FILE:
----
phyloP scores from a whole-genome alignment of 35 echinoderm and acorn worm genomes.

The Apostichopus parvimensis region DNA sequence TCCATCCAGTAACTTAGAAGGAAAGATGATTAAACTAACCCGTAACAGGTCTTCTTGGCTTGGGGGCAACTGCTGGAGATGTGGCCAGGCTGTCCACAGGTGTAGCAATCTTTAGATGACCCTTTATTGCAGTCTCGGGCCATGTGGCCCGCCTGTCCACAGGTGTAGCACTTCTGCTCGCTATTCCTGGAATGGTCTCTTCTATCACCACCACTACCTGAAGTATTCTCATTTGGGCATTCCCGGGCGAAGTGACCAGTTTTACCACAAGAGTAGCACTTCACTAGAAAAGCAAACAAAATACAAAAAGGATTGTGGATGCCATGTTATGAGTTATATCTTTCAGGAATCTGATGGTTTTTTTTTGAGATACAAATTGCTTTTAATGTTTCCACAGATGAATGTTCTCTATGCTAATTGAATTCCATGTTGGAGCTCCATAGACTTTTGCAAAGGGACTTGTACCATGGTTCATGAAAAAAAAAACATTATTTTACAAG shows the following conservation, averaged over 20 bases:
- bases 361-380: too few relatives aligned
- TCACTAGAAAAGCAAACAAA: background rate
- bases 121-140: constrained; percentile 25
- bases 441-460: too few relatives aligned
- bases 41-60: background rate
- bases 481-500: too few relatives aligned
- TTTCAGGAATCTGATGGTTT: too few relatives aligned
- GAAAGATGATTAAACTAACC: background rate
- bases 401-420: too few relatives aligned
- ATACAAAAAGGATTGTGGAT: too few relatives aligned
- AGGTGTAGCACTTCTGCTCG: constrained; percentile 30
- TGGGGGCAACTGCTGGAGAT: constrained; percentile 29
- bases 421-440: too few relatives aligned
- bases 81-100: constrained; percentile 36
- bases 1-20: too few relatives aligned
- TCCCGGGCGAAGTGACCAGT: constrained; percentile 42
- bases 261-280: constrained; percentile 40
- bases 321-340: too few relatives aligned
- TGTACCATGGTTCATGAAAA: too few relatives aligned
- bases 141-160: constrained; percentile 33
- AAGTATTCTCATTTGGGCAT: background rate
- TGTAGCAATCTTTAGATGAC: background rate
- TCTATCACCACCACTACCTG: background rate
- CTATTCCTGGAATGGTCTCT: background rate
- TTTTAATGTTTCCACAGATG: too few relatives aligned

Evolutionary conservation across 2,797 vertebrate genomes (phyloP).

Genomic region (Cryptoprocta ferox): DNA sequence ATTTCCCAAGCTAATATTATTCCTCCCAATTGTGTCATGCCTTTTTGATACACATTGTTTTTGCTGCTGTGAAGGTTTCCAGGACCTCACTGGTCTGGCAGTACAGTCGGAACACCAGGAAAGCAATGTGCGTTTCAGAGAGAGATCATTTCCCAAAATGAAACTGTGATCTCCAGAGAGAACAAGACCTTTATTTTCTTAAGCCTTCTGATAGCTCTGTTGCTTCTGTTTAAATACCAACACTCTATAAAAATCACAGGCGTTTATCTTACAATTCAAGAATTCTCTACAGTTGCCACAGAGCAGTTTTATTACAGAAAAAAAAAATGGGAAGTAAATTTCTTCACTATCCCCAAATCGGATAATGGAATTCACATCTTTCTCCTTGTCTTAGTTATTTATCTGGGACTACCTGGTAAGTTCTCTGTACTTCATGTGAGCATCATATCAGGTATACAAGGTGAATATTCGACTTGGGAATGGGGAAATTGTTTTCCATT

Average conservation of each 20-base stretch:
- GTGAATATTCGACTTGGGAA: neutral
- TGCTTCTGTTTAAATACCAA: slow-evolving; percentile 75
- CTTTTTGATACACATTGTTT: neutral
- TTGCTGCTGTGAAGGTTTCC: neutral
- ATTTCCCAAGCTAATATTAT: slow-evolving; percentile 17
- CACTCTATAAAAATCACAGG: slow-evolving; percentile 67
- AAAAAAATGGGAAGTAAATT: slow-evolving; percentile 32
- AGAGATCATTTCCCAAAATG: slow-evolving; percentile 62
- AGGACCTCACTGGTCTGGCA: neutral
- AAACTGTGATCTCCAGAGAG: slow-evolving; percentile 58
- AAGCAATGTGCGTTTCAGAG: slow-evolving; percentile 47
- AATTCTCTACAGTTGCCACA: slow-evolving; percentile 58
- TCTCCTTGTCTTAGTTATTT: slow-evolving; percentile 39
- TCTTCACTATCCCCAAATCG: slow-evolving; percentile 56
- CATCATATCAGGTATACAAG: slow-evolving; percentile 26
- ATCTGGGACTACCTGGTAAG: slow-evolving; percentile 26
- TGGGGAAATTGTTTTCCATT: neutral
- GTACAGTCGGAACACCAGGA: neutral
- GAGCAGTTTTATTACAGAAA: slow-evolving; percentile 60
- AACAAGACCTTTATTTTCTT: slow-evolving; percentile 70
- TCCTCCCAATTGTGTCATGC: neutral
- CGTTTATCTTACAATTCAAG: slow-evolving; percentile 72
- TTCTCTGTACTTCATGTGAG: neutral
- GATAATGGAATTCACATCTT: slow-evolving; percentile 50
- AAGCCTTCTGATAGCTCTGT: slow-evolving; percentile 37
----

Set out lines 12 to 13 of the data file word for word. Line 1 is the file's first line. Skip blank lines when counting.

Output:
- ATACAAAAAGGATTGTGGAT: too few relatives aligned
- AGGTGTAGCACTTCTGCTCG: constrained; percentile 30